TORONTO — The best-pitching team in the American League was facing the top-scoring team in the league. The worst-pitching team in the American League was facing the second-worst scoring team in the league.
Using the old “good pitching beats good hitting” logic, every game of this Toronto Blue Jays-Los Angeles Angels series should be a tight, low-scoring affair.
Well, they have three more tries to get that done after the Blue Jays blew the doors off the Halos in the series opener.
Angels’ starter C.J. Wilson had gone five straight starts without allowing more than two runs, but the Jays got to him for a four-spot in the bottom of the second. When Ryan Goins came to the plate with runners on second and third and one out, he was carrying a big weight — the Blue Jays had been hitless as a team in their last 17 at-bats with runners in scoring position going into Goins’ trip.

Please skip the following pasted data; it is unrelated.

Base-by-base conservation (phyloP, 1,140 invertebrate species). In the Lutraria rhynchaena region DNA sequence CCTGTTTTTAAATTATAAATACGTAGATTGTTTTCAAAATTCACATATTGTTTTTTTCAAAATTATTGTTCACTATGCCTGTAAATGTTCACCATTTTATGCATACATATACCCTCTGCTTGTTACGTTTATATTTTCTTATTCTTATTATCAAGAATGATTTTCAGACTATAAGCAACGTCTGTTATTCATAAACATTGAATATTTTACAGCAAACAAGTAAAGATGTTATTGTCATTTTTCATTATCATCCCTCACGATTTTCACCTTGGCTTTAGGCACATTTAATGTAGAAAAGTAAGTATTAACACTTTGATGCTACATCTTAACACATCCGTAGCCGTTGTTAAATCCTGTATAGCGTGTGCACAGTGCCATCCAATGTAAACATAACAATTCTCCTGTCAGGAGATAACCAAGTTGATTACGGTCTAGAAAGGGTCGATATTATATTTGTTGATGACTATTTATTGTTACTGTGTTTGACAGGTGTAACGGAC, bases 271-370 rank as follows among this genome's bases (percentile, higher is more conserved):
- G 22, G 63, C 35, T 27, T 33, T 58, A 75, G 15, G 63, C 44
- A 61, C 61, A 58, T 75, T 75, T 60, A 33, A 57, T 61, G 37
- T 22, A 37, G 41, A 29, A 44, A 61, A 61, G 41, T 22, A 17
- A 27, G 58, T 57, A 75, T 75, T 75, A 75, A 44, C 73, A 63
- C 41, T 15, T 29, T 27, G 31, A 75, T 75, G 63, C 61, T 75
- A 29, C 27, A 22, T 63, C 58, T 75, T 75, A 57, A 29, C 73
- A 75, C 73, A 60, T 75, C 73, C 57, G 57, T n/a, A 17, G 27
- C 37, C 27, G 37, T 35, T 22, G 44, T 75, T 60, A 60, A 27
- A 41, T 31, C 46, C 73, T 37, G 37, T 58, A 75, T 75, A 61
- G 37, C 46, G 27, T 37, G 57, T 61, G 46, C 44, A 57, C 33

Goins hit a weak ground ball to first, and Albert Pujols grabbed it. Angels’ catcher Chris Iannetta was out in front of the plate, pointing at Pujols to concede the run and take the out at first, but Pujols threw home anyway. There was a play at the plate, but Iannetta had taken himself out of position and Chris Colabello slid home untouched with the game’s first run. Goins was credited with an RBI infield single, and the Jays’ streak of futility ended.
A new streak of success began, as the next four Jays’ hitters followed with safeties, all but one of them with runners in scoring position. In the absence of Devon Travis, out a second straight game with continued soreness in his left shoulder/collarbone area, manager John Gibbons moved “The Gauntlet” up to the first three spots in the order.
After the Goins hit, Josh Donaldson singled in a run, Jose Bautista doubled in Donaldson and Edwin Encarnacion singled to score Bautista, capping a four-run frame. It was the Blue Jays’ biggest outburst since they put up a pair of four-run innings in last Tuesday’s win in Baltimore and the first inning that big without help from opposition errors since May 3 in Cleveland.